Descendant of a well-know British family, James Ingall Wedgwood was attracted by Masonry, even as a child. At the turn of the 20th century he was initiated to the highest degrees of the Scottish Rite, of the Egyptian Rite of Memphis-Misraïm by John Yarker, and of Martinism by Theodor Reuss.
Later, he joined the Theosophical Society, and became one of its prominent worker in England. He also helped to spread Le Droit Humain, a French Masonic obedience open both to women and men, that, at the time, was supported by that Society. Simultaneously, he worked to develop a new Masonic Egyptian Rite, based on a new Masonic doctrine and ceremonial magic. This effort was destroyed during World War II.
After joining the British Mission of the Old Catholic Church, headed by Archbishop Arnold Matthew, Wedgwood was elevated to the Episcopate, and elected as its Presiding Bishop. During three trips around the world, partially financed by Masonry, partly by himself, Bishop Wedgwood spread a Larger View of Religion that resulted in the foundation of The Liberal Catholic Church.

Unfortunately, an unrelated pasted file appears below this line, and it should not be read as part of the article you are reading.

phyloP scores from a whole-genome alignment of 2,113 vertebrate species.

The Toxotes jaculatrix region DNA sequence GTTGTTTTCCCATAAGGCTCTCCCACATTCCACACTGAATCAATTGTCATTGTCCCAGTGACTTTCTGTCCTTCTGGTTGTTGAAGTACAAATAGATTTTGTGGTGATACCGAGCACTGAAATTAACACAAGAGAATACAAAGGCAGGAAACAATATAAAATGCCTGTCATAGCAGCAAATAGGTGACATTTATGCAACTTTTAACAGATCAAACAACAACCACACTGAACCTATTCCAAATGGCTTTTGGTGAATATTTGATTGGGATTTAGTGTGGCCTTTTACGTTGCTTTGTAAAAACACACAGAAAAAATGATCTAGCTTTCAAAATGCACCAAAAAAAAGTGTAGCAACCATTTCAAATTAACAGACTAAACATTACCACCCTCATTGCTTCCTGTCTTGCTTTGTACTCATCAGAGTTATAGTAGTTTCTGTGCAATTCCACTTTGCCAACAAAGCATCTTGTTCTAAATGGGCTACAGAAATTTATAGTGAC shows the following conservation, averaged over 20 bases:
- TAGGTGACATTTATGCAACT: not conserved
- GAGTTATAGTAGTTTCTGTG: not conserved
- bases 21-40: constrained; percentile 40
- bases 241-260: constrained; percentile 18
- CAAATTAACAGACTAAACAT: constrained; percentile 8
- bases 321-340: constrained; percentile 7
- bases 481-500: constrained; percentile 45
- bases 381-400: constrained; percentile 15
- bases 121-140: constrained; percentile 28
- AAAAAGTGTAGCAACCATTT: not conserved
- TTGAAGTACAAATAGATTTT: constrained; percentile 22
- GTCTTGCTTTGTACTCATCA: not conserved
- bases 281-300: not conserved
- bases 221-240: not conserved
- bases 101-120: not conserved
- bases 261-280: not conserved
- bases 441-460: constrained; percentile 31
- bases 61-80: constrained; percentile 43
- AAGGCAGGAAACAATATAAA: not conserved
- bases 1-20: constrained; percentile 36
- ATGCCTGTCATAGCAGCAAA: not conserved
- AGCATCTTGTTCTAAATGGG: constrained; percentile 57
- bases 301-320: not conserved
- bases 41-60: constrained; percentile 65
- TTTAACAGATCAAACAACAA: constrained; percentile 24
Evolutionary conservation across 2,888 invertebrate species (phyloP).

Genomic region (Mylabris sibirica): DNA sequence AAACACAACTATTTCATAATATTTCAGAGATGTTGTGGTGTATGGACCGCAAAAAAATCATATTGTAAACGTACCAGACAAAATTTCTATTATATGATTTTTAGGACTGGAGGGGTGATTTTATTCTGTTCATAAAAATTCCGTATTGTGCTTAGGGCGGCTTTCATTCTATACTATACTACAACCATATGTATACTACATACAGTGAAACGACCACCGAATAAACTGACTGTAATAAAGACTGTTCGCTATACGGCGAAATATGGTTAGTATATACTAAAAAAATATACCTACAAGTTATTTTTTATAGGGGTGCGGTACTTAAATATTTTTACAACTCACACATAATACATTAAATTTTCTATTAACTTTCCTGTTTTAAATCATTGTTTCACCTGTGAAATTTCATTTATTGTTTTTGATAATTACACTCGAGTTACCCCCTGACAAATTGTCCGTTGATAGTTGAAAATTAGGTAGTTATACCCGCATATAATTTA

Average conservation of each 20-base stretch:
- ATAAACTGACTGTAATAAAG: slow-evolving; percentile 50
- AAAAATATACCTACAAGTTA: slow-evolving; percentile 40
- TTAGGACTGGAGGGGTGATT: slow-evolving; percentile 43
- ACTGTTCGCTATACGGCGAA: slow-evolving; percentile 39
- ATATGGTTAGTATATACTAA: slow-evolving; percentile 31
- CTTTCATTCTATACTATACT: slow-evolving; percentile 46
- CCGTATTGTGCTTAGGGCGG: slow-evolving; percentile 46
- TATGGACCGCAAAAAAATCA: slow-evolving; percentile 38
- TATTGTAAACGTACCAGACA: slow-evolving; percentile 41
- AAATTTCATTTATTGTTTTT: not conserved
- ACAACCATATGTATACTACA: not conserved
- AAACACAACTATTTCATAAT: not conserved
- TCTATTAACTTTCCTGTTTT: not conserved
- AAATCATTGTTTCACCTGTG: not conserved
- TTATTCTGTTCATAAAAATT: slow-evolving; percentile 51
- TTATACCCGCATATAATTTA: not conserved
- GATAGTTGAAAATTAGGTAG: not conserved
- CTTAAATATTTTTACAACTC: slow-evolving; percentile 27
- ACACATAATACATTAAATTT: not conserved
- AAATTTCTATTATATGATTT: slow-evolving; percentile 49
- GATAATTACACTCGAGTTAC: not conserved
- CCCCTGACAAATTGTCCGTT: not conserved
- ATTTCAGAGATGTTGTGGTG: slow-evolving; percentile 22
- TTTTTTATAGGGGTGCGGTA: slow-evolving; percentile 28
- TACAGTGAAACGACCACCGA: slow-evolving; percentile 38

Bishop Wedgwood established a center in Holland, that became for a time, the focus of the work of the Liberal Catholic Church in Europ. In later years, Bishop Wedgwood's health deteriorated, he retired and ended his life in Tekels Park, Camberley, Surrey, England.